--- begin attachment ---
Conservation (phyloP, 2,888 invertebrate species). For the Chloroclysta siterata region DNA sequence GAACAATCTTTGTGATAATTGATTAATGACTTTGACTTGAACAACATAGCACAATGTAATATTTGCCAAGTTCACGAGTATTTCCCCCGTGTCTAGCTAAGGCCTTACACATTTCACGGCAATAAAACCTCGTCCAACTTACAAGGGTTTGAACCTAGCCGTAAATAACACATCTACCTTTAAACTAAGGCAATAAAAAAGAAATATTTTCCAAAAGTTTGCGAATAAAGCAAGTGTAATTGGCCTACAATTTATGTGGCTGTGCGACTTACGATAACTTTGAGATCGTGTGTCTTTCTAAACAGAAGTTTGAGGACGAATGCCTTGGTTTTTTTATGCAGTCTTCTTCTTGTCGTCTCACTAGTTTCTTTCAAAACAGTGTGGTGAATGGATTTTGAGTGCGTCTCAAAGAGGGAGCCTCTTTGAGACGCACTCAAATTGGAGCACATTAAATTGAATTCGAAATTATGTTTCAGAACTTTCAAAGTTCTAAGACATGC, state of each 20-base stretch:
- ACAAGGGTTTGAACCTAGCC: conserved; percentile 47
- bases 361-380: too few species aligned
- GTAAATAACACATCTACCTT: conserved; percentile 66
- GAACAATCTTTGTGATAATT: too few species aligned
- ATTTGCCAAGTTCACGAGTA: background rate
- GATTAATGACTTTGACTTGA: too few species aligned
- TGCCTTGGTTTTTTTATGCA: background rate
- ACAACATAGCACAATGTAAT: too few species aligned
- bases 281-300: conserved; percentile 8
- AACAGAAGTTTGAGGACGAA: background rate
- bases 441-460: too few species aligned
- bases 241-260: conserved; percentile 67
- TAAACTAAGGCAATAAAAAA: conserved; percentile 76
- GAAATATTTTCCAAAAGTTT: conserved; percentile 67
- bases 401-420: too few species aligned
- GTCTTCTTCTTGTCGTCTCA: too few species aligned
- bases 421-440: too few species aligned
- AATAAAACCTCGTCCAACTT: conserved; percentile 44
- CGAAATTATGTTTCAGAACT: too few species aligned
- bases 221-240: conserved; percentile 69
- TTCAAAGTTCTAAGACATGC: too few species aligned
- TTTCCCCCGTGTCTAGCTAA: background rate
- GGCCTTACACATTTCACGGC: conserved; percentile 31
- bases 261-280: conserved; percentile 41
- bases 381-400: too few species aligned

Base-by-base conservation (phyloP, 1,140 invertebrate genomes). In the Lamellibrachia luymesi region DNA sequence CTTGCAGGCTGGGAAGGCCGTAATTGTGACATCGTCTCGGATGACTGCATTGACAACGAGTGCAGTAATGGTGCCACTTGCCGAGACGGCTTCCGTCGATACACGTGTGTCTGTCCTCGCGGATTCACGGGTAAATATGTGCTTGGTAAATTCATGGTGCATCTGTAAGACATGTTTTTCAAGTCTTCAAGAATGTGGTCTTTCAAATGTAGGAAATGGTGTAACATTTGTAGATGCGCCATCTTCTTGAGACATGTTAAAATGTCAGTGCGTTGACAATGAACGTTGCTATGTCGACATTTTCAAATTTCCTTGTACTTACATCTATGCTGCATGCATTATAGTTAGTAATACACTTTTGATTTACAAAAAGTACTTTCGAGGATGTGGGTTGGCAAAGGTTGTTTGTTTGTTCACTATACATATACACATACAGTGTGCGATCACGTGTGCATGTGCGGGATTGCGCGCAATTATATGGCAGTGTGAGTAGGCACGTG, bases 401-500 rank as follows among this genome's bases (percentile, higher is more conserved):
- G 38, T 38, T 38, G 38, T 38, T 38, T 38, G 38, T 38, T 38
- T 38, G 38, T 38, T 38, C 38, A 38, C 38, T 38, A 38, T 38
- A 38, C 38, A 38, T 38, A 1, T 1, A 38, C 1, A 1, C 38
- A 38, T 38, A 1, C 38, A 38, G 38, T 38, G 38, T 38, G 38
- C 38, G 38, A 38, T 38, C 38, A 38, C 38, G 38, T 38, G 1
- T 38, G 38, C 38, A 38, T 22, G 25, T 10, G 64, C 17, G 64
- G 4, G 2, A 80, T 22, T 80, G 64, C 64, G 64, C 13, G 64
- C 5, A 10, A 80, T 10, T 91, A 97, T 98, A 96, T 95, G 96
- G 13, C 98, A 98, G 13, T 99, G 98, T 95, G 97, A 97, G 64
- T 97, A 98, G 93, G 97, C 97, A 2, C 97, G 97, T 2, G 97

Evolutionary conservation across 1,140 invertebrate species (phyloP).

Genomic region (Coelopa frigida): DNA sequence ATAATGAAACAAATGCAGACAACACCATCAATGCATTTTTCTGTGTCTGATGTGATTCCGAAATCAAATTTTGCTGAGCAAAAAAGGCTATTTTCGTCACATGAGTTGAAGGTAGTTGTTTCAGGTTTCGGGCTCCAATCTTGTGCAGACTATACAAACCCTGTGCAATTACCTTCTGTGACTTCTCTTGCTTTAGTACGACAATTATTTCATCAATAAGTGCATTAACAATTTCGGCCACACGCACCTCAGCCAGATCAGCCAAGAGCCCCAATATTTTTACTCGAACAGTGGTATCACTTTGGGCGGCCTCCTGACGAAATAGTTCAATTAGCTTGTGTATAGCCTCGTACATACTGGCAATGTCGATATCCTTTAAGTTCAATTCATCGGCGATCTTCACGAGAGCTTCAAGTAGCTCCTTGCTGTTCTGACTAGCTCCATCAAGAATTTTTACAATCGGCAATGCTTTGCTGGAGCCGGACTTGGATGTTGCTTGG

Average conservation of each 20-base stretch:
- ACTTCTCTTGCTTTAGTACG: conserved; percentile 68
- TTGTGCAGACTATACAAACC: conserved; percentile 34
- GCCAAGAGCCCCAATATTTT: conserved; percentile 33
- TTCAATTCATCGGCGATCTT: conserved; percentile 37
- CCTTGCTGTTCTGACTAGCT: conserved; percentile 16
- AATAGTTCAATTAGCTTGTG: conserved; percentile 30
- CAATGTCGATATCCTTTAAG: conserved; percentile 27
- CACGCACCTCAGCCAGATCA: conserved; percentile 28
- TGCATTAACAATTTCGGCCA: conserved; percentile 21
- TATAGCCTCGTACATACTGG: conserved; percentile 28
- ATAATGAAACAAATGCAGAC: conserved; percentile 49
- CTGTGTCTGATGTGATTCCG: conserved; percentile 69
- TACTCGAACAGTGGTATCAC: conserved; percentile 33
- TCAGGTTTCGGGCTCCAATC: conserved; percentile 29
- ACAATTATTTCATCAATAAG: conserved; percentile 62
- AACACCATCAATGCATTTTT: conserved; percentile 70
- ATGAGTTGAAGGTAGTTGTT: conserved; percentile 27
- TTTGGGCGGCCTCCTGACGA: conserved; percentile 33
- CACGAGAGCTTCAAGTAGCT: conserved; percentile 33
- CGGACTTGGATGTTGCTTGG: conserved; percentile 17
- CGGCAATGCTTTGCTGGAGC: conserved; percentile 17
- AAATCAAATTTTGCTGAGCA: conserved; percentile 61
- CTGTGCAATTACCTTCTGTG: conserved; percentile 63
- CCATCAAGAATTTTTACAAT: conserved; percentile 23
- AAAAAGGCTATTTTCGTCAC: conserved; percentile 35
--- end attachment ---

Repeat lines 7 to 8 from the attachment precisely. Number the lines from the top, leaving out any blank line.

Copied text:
- GATTAATGACTTTGACTTGA: too few species aligned
- TGCCTTGGTTTTTTTATGCA: background rate